Clinical and radiological data of 103 patients interdisciplinary treated for unruptured MCA aneurysms over a 5-year period were analyzed in endovascular (n = 16) and microsurgical (n = 87) cohorts. Overall morbidity (Glasgow Outcome Score <5) after 12-month follow-up was 9 %. There was no significant difference between the two cohorts. Complete or “near complete” aneurysm occlusion was achieved in 97 and 75 % in the microsurgical, respective endovascular cohort. A “complex” aneurysm configuration had a significant impact on complete aneurysm occlusion in both cohorts, however, not on clinical outcome. Treatment of unruptured MCA aneurysms can be performed with a low risk of repair using both approaches. However, the risk for incomplete occlusion was higher for the endovascular approach in this series 4).
Five hundred forty-three patients with 631 MCA aneurysms were managed with a “clip first” policy, with 115 patients (21.2%) referred from the Neurointerventional Radiology service and none referred from the Neurosurgical service for endovascular management.
Two hundred eighty-two patients (51.9%) had ruptured aneurysms and 261 (48.1%) had unruptured aneurysms. MCA aneurysms were treated with clipping (88.6%), thrombectomy/clip reconstruction (6.2%), and bypass/aneurysm occlusion (3.3%). Complete aneurysm obliteration was achieved with 620 MCA aneurysms (98.3%); 89.7% of patients were improved or unchanged after therapy, with a mortality rate of 5.3% and a permanent morbidity rate of 4.6%. Good outcomes were observed in 92.0% of patients with unruptured and 70.2% with ruptured aneurysms. Worse outcomes were associated with rupture (P = .04), poor grade (P = .001), giant size (P = .03), and hemicraniectomy (P < .001).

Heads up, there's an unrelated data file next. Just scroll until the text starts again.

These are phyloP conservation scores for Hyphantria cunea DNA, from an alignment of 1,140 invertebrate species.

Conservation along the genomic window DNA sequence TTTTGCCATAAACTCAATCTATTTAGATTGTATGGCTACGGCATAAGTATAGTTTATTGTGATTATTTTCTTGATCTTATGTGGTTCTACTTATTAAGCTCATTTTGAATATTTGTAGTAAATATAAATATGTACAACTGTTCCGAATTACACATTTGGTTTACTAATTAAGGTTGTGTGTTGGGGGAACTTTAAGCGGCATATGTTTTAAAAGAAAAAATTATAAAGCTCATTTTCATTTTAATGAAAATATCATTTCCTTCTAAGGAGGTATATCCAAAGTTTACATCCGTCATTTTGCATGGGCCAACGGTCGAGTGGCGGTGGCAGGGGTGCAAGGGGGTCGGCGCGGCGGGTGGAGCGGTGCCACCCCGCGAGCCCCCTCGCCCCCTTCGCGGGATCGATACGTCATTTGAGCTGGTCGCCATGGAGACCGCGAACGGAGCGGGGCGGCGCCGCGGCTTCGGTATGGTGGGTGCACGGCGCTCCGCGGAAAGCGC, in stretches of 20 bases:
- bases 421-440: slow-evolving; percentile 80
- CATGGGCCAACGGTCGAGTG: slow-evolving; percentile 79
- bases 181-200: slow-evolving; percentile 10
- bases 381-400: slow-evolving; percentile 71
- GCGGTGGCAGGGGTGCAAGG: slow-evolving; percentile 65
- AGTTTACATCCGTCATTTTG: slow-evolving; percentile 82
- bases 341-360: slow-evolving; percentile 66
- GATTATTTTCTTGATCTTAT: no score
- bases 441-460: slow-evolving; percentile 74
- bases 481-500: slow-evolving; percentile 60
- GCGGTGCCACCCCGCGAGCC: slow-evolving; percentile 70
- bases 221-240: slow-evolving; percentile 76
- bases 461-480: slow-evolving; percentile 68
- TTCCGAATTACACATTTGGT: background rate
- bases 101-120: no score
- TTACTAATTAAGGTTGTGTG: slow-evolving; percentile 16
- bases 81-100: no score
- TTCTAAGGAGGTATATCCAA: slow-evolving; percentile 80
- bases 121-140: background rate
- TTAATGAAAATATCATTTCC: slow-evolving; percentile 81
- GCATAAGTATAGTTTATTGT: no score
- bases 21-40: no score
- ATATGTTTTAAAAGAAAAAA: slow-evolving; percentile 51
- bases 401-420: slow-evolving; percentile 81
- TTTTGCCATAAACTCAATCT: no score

At present, surgery should remain the treatment of choice for MCA aneurysms. Surgical morbidity was low, and poor outcomes were due to an inclusive policy that aggressively managed poor-grade patients and complex aneurysms. This experience sets a benchmark that endovascular results should match before considering endovascular therapy an alternative for MCA aneurysms 5).
Ogilvy et al., reviewed 65 middle cerebral aneurysms in 62 patients operated on over a 5-year interval where a choice of operative approach was made based on preoperative evaluation of available radiological studies.
The superior temporal gyrus was used when intraparenchymal hematoma was present in the temporal lobe or when the length of the middle cerebral artery trunk was long (average length 2.44 +/- 0.41 SE cm). This approach was used in 20 operations on 22 aneurysms. The sylvian fissure approach was used in cases where the middle cerebral artery main trunk was short (1.32 +/- 0.41 SE cm) or the direction of the aneurysm was favorable. This approach was used in 38 operations. In 4 operations (5 aneurysms) we combined the two approaches to remove clot, obtain adequate exposure, and secure control of the proximal MCA.
In most cases of MCA aneurysms the decision as to which surgical approach to use is made preoperatively depending on the presence of intraparenchymal clot, size of aneurysm, direction of aneurysm, and length of the proximal middle cerebral artery 6).